Fitzpatrick Referrals in Guildford specialises in oncology and soft tissue surgery, whereas his hospital in Eashing, Surrey, specialises in neurosurgery and orthopaedics. Fitzpatrick has been at the forefront of modern veterinary surgery practices for a number of years and has received awards and doctorates for his work. He is also an active professor and founding member of orthopaedics in the School of Veterinary Medicine at the University of Surrey. Fitzpatrick is probably best known for his TV work. Originally the focus of the 2010 documentary The Bionic Vet, Fitzpatrick has been the star of ‘The Supervet’ since 2014, in which the focus is on his work and the work of his staff at Fitzpatrick Referrals.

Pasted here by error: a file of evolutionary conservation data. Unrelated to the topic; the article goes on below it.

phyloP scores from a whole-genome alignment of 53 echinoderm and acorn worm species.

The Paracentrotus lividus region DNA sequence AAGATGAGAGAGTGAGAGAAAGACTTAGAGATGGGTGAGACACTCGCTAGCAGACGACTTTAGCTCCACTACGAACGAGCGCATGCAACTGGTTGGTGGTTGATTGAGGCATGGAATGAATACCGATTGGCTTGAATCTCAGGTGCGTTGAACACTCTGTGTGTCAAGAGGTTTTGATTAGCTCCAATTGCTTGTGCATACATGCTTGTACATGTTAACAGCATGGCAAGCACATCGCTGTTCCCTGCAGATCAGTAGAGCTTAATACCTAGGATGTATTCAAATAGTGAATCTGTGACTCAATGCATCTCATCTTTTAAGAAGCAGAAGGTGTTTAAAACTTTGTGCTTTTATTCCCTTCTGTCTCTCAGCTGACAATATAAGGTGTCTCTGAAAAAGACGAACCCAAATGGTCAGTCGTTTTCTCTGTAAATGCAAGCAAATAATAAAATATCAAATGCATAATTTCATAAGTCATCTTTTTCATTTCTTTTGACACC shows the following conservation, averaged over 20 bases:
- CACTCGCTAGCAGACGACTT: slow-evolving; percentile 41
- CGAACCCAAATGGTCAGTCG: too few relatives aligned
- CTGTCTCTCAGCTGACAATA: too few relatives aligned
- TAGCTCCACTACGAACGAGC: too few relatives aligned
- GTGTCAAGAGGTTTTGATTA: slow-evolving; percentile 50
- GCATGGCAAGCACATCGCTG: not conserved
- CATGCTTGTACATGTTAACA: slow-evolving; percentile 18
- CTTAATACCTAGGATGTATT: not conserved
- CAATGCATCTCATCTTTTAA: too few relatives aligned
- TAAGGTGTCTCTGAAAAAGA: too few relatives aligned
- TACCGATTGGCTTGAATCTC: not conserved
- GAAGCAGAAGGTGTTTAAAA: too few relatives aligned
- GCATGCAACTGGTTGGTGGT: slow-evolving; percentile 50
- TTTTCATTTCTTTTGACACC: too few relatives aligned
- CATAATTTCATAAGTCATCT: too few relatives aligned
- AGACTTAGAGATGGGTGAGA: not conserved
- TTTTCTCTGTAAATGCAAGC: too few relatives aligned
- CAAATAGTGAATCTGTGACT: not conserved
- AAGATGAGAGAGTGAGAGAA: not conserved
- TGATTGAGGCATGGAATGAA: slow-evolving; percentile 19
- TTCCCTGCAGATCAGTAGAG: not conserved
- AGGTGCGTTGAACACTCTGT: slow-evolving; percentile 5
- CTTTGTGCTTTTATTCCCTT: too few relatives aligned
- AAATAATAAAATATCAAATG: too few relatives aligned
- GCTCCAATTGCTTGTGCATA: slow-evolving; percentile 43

Did you know?
Noel Fitzpatrick has also turned his hand to acting and has played roles in TV shows such as The Bill, Casualty, and Heartbeat. He has also starred in a 2004 film entitled ‘Live for the Moment.’
Born in 1848, Bernhard Bang was a Danish vet that was at the very forefront of early scientific research around many different aspects of veterinary medicine. Bang did not start as a vet, and instead began his academic life studying human medicine. He then moved on to veterinary medicine. He graduated as a vet in 1873 from the Royal Veterinary and Agricultural University in Copenhagen, Denmark.